Marly Mageau wondered why several of her favourite musical artists sounded completely different in their songs compared to their interviews.

So she turned her interest into a compelling thesis for her Master’s degree in Cognitive Science.

Marly Mageau at Convocation

Mageau graduated with a Master of Cognitive Science.

“I was interested in investigating if this difference is due to attempts to sound like other singers of the same genre, or musical training, or if it is an aspect of the music itself,” says Mageau.

“Something interesting that I found is that it is more difficult to detect a foreign accent when someone is singing compared to when they are reading, even for untrained singers,” shares Mageau. “It appears that the imposed duration and pitch of music hide important cues that we need in order to detect an accent. These cues are present in regular speech. However, the additional characteristics that are associated with singing mask these cues, making it more difficult and ultimately hiding the singers’ accents.”

Mageau points out that the information in her research presents foundational information which can be used to build on investigating the interaction of accents in music. “In addition, this research reinforces the importance of teaching second language learners prosodic features (e.g., intonation) in order to enhance their intelligibility.” In the field of Linguisitics, “prosody” are properties of syllables and larger units of speech that contribute to linguistic functions such as intonation, tone, stress, and rhythm.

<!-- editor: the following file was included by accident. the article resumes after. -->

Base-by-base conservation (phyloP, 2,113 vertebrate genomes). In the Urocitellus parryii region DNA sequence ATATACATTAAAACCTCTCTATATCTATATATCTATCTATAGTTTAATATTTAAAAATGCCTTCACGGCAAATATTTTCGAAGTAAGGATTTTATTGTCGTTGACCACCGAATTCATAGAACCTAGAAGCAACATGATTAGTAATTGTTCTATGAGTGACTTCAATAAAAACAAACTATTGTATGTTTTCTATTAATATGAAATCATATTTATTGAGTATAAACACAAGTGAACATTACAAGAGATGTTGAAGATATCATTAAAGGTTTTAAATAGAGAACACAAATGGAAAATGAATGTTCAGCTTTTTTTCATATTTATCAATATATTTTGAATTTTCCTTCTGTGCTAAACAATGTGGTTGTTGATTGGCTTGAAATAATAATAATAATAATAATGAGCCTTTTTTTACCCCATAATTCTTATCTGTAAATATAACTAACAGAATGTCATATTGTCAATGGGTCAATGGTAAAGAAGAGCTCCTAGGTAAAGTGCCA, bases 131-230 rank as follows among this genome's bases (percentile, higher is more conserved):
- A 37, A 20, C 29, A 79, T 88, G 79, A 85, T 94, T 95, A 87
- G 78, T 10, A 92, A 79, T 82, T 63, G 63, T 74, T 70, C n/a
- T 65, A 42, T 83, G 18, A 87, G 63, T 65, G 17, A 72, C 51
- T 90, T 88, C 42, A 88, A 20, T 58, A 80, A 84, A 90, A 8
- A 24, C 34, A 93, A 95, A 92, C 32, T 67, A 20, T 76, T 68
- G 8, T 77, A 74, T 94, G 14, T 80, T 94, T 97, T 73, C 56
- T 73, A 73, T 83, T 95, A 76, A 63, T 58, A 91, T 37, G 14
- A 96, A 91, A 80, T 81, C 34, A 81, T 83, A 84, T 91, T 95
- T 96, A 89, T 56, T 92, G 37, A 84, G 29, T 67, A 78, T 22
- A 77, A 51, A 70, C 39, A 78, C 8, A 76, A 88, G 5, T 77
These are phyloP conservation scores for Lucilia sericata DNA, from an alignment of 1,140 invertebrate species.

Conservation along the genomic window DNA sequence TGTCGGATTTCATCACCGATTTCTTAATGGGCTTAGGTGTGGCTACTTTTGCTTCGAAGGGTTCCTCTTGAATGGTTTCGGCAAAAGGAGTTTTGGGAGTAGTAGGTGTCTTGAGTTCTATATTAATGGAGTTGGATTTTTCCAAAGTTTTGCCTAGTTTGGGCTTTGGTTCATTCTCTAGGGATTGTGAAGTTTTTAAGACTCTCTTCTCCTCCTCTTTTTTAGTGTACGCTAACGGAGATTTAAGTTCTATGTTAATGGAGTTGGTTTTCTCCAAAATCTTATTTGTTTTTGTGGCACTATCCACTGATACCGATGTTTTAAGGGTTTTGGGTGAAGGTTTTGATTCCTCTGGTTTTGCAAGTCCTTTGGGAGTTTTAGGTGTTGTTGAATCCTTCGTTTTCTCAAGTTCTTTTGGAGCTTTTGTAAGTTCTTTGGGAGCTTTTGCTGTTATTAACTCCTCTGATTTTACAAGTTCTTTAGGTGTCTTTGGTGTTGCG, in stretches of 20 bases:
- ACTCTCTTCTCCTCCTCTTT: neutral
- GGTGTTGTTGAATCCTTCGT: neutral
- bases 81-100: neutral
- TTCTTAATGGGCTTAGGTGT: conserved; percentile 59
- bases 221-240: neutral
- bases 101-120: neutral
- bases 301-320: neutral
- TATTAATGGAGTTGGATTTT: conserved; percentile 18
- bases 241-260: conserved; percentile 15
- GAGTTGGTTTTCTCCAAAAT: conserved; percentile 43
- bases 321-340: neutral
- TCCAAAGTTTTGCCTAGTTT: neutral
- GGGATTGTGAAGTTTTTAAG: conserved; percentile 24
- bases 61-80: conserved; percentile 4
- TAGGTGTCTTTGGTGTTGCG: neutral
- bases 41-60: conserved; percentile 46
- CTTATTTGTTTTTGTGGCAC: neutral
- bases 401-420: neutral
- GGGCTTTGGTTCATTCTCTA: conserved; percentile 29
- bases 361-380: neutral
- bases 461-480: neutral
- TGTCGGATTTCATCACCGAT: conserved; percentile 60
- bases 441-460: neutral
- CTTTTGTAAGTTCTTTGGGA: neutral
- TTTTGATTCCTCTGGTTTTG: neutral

Adele - the singer

Adele at the 85th Academy Awards

Mageau says that previous research focused on trained singers with various English accents, like Adele. “These researchers have noted that trained singers shift their accents in order to sound a specific way for sociological or cultural reasons. The fact that Adele sounds American when she sings is thus mostly because she (consciously or unconsciously) “wants” to sound American – she is projecting a certain style or genre, which is associated with American accents.

Mageau says that she has not been able to listen to music in quite the same way since commencing her research. “I am constantly trying to see if I can detect an accent.”

Mageau wanted to thank her graduate supervisor, Dr. Ida Toivonen. “Ida is an insightful, intelligent supervisor who puts her students first. She welcomed new ideas, and ensured that we had plenty of opportunities to meet, discuss and analyze my research in order to set me up for success. She is also a kind, compassionate professor who encouraged me to apply for conferences, presentations and meetings with as much help from her as I needed. My graduate experience would not have been the same without her.”

Mageau graduated with her master’s degree at June Convocation. She is currently working for the Government of Canada at the Canadian Transportation Agency, as a complaints officer in air travel complaints.

“My current position does not seem relevant to my graduate degree. However, my role at the Agency requires me to use skills that I learned through my degree.”

She says that her degree taught her to explore research and materials from multiple angles in order to bring them together in one cohesive way.  “My degree has prepared me for the workworld as work and research are not clear cut and they require investigation into multiple resources in order to provide the most correct, whole presentation that best represents the work. Also, during my degree I was required to multi-task in order to meet deadlines. This is an invaluable skill that I use in my work life to ensure the work gets done on time.”

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